Rather than talk about the nuts and bolts of rules and adventure design, I'd like to take a step back and talk about freelancing for a bit: specifically, some thoughts around freelancing RPG work for another company. This is the second in a series of four blog posts on this topic. 

Once you’ve gotten your assignment, understood its scope, and signed (and returned) a contract, it’s time to dig in! But how?

Schedule Your Days. I’ve written before about how important it is to know your writing speed. I can get about 1,000 words in an evening, and 4,000 words if I devote a whole day. Those numbers are less (as much as halved) for rules-intensive work. Grab a calendar, note the days you absolutely can’t write, and plan how much work you’ll do when (if you run out of days to write before your turnover date, you weren’t reading my last blog post). Keep in mind those things that eat up days, like drawing maps—each map generally takes me a whole day to get right. You should absolutely schedule one or two days at the end of the process to proofread everything, as you’ll always catch more errors than you think. Stick to this schedule! It’s the best way to avoid a late turnover.

Let People Know You’re Writing. You should let people who tend to make assumptions on your time (that is, family and friends) that you’ve got a freelancing job. That not only lets you brag a bit, but it lets them know you might have to rebuff the occasional offer to spend a day shopping or hiking because you’ve got writing to do instead. Once you become a consistent freelancer, you probably don’t need to tell them—they understand that this is your job, and will hopefully respect the time you need for that.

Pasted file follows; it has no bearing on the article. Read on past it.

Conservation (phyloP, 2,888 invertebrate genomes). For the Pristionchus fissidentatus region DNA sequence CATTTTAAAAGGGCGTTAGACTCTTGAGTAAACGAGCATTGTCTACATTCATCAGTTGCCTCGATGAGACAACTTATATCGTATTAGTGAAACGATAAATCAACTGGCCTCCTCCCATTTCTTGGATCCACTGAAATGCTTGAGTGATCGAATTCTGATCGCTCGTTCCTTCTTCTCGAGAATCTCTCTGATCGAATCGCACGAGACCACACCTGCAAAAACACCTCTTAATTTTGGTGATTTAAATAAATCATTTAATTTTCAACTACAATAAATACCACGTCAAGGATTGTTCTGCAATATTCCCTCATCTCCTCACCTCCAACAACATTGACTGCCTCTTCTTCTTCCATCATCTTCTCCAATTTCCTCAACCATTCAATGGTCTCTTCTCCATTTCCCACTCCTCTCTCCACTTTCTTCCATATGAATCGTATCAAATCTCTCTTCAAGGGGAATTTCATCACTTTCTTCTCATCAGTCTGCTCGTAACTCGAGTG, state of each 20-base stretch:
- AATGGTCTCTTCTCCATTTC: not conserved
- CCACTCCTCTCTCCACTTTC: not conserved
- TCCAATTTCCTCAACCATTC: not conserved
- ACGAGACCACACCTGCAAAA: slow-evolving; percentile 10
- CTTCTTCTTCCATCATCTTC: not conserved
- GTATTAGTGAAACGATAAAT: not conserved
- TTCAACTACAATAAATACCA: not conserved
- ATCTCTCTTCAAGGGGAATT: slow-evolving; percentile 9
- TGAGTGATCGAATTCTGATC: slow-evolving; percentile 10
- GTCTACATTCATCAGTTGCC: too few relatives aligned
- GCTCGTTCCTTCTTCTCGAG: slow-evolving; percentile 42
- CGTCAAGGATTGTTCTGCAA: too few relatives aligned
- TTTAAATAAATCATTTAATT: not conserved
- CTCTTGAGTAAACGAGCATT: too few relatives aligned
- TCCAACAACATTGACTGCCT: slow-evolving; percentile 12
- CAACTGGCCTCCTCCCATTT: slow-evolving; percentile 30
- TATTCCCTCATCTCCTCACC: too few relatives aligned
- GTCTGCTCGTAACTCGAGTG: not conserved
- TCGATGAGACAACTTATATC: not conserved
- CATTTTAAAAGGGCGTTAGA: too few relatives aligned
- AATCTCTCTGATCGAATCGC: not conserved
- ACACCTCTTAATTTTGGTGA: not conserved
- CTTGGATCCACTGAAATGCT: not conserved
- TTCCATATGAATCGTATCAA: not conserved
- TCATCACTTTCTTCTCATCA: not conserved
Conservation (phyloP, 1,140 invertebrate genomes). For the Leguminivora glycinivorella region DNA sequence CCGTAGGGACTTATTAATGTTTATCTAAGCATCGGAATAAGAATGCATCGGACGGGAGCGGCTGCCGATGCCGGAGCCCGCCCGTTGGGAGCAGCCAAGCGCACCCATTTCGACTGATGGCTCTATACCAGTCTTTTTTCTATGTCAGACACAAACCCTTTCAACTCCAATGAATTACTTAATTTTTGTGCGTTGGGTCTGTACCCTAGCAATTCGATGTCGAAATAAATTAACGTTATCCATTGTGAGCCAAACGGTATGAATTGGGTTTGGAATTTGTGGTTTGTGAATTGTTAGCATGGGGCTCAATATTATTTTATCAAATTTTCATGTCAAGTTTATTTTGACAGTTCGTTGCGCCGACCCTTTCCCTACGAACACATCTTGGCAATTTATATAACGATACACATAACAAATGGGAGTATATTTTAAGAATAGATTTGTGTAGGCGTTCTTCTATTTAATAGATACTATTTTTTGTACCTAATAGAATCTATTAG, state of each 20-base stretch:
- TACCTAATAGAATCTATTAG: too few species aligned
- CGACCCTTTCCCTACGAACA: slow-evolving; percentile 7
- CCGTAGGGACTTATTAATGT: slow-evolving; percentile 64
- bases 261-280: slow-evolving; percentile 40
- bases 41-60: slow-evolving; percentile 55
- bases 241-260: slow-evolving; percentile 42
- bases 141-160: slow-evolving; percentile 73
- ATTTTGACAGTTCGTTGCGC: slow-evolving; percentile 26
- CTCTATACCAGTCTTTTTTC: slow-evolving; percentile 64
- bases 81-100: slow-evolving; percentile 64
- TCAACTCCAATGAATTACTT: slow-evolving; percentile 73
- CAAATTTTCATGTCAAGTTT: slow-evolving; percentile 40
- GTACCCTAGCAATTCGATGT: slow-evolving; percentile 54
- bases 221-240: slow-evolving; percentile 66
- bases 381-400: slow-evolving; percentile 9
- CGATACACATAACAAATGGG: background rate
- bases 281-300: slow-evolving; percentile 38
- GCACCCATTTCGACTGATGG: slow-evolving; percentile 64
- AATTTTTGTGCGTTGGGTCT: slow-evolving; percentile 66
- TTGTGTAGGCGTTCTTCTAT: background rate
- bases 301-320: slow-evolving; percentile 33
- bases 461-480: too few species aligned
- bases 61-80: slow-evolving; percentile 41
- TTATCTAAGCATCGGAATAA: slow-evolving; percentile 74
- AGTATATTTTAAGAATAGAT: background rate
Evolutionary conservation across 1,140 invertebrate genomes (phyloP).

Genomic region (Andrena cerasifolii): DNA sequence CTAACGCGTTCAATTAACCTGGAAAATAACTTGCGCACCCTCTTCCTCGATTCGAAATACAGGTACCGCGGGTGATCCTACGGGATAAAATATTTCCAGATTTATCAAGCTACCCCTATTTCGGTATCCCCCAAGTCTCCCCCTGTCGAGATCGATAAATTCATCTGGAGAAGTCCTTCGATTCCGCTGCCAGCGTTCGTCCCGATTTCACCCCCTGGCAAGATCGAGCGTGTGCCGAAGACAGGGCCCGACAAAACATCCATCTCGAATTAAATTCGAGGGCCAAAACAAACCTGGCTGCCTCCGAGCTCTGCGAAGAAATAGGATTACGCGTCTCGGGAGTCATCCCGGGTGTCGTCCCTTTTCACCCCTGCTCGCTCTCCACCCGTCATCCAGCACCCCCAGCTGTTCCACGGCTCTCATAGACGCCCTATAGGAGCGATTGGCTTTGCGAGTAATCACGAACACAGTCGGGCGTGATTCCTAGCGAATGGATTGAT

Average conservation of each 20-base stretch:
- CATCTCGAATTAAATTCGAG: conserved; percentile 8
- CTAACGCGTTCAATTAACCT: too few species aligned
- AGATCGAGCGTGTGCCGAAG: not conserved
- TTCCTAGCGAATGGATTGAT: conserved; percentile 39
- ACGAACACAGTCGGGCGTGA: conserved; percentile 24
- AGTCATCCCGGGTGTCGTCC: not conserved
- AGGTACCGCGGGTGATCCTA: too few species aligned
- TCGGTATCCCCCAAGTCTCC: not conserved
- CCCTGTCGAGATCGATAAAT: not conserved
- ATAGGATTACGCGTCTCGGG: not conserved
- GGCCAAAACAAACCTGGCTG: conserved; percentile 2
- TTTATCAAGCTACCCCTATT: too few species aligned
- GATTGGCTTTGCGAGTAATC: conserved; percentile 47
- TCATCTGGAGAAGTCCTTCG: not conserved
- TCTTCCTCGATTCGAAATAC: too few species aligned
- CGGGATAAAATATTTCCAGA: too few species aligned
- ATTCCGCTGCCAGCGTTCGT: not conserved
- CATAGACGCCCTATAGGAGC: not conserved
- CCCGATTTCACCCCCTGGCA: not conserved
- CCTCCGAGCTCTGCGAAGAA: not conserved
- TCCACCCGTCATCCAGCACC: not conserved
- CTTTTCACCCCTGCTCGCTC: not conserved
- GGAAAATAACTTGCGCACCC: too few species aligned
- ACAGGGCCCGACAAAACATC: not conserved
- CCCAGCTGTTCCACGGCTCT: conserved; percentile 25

Keep Gaming. The best way to test the things you’re writing is to keep playing. You might need to actively playtest whatever it is you’re working on, or you might just get some good casual thoughts from your gaming group about your writing task. You don’t necessarily need to be playing the system you’re writing for (although it really helps), as being part of an unfolding game is often enough to get good thoughts about narrative and rules flowing. Sometimes this advice seems contradictory—you might need to skip out on some gaming sessions to get your writing done—but don’t make that a habit. Stephen King opined that if you don’t read a lot, you don’t really have the tools to be a writer; I think that if you aren’t gaming, you don’t really have the tools to be an RPG writer. 

Most of all, do the writing! Stephen King has another great quote about getting the writing done: “Amateurs sit and wait for inspiration, the rest of us just get up and go to work.”